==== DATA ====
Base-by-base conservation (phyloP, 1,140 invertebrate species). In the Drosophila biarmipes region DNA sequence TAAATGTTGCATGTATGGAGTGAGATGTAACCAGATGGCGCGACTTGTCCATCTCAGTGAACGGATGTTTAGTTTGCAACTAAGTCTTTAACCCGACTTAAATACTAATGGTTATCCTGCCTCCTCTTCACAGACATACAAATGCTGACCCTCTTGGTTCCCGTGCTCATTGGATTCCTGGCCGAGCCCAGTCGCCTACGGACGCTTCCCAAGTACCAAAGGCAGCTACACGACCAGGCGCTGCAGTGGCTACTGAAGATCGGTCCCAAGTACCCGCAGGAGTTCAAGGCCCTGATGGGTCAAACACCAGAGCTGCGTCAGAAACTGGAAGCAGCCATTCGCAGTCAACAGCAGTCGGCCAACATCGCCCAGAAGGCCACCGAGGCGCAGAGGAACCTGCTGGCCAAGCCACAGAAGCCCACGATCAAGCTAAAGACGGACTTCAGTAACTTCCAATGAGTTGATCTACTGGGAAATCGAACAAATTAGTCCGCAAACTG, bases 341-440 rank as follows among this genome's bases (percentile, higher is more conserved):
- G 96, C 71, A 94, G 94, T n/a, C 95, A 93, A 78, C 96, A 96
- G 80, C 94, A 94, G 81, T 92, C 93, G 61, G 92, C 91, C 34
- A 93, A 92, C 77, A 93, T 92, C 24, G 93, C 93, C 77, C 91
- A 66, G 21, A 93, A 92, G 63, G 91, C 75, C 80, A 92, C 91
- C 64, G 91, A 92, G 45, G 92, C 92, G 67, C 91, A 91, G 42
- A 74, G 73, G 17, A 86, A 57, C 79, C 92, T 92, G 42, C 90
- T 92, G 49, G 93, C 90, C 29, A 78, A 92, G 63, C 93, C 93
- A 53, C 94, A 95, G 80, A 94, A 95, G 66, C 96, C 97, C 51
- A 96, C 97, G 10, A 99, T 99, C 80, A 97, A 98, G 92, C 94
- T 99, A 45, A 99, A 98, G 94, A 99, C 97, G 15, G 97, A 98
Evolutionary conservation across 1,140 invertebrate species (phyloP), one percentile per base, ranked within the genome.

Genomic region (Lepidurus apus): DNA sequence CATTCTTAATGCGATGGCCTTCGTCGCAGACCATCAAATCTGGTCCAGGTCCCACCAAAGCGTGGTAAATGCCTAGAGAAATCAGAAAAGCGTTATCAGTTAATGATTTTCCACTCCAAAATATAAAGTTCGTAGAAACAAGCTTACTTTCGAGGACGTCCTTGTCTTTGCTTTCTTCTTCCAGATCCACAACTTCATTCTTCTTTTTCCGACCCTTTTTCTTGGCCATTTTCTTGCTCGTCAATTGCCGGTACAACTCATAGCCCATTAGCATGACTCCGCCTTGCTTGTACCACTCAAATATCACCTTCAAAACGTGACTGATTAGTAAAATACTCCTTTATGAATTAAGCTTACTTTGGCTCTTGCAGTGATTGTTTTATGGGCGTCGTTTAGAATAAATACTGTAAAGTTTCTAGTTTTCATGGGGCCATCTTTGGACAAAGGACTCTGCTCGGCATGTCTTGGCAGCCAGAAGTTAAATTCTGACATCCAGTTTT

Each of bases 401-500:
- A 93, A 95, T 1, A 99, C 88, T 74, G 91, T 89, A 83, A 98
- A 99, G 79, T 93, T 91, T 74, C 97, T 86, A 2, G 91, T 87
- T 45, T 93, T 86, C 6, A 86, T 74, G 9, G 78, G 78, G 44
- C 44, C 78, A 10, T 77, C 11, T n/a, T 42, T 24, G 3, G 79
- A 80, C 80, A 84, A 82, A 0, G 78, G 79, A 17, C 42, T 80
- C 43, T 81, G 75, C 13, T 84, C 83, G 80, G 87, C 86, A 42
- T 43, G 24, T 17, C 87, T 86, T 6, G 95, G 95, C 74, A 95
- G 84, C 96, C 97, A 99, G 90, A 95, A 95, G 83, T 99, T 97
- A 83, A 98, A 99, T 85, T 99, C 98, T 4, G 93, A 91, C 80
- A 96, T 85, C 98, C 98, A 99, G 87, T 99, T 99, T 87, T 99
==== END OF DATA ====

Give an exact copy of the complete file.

Base-by-base conservation (phyloP, 1,140 invertebrate species). In the Drosophila biarmipes region DNA sequence TAAATGTTGCATGTATGGAGTGAGATGTAACCAGATGGCGCGACTTGTCCATCTCAGTGAACGGATGTTTAGTTTGCAACTAAGTCTTTAACCCGACTTAAATACTAATGGTTATCCTGCCTCCTCTTCACAGACATACAAATGCTGACCCTCTTGGTTCCCGTGCTCATTGGATTCCTGGCCGAGCCCAGTCGCCTACGGACGCTTCCCAAGTACCAAAGGCAGCTACACGACCAGGCGCTGCAGTGGCTACTGAAGATCGGTCCCAAGTACCCGCAGGAGTTCAAGGCCCTGATGGGTCAAACACCAGAGCTGCGTCAGAAACTGGAAGCAGCCATTCGCAGTCAACAGCAGTCGGCCAACATCGCCCAGAAGGCCACCGAGGCGCAGAGGAACCTGCTGGCCAAGCCACAGAAGCCCACGATCAAGCTAAAGACGGACTTCAGTAACTTCCAATGAGTTGATCTACTGGGAAATCGAACAAATTAGTCCGCAAACTG, bases 341-440 rank as follows among this genome's bases (percentile, higher is more conserved):
- G 96, C 71, A 94, G 94, T n/a, C 95, A 93, A 78, C 96, A 96
- G 80, C 94, A 94, G 81, T 92, C 93, G 61, G 92, C 91, C 34
- A 93, A 92, C 77, A 93, T 92, C 24, G 93, C 93, C 77, C 91
- A 66, G 21, A 93, A 92, G 63, G 91, C 75, C 80, A 92, C 91
- C 64, G 91, A 92, G 45, G 92, C 92, G 67, C 91, A 91, G 42
- A 74, G 73, G 17, A 86, A 57, C 79, C 92, T 92, G 42, C 90
- T 92, G 49, G 93, C 90, C 29, A 78, A 92, G 63, C 93, C 93
- A 53, C 94, A 95, G 80, A 94, A 95, G 66, C 96, C 97, C 51
- A 96, C 97, G 10, A 99, T 99, C 80, A 97, A 98, G 92, C 94
- T 99, A 45, A 99, A 98, G 94, A 99, C 97, G 15, G 97, A 98
Evolutionary conservation across 1,140 invertebrate species (phyloP), one percentile per base, ranked within the genome.

Genomic region (Lepidurus apus): DNA sequence CATTCTTAATGCGATGGCCTTCGTCGCAGACCATCAAATCTGGTCCAGGTCCCACCAAAGCGTGGTAAATGCCTAGAGAAATCAGAAAAGCGTTATCAGTTAATGATTTTCCACTCCAAAATATAAAGTTCGTAGAAACAAGCTTACTTTCGAGGACGTCCTTGTCTTTGCTTTCTTCTTCCAGATCCACAACTTCATTCTTCTTTTTCCGACCCTTTTTCTTGGCCATTTTCTTGCTCGTCAATTGCCGGTACAACTCATAGCCCATTAGCATGACTCCGCCTTGCTTGTACCACTCAAATATCACCTTCAAAACGTGACTGATTAGTAAAATACTCCTTTATGAATTAAGCTTACTTTGGCTCTTGCAGTGATTGTTTTATGGGCGTCGTTTAGAATAAATACTGTAAAGTTTCTAGTTTTCATGGGGCCATCTTTGGACAAAGGACTCTGCTCGGCATGTCTTGGCAGCCAGAAGTTAAATTCTGACATCCAGTTTT

Each of bases 401-500:
- A 93, A 95, T 1, A 99, C 88, T 74, G 91, T 89, A 83, A 98
- A 99, G 79, T 93, T 91, T 74, C 97, T 86, A 2, G 91, T 87
- T 45, T 93, T 86, C 6, A 86, T 74, G 9, G 78, G 78, G 44
- C 44, C 78, A 10, T 77, C 11, T n/a, T 42, T 24, G 3, G 79
- A 80, C 80, A 84, A 82, A 0, G 78, G 79, A 17, C 42, T 80
- C 43, T 81, G 75, C 13, T 84, C 83, G 80, G 87, C 86, A 42
- T 43, G 24, T 17, C 87, T 86, T 6, G 95, G 95, C 74, A 95
- G 84, C 96, C 97, A 99, G 90, A 95, A 95, G 83, T 99, T 97
- A 83, A 98, A 99, T 85, T 99, C 98, T 4, G 93, A 91, C 80
- A 96, T 85, C 98, C 98, A 99, G 87, T 99, T 99, T 87, T 99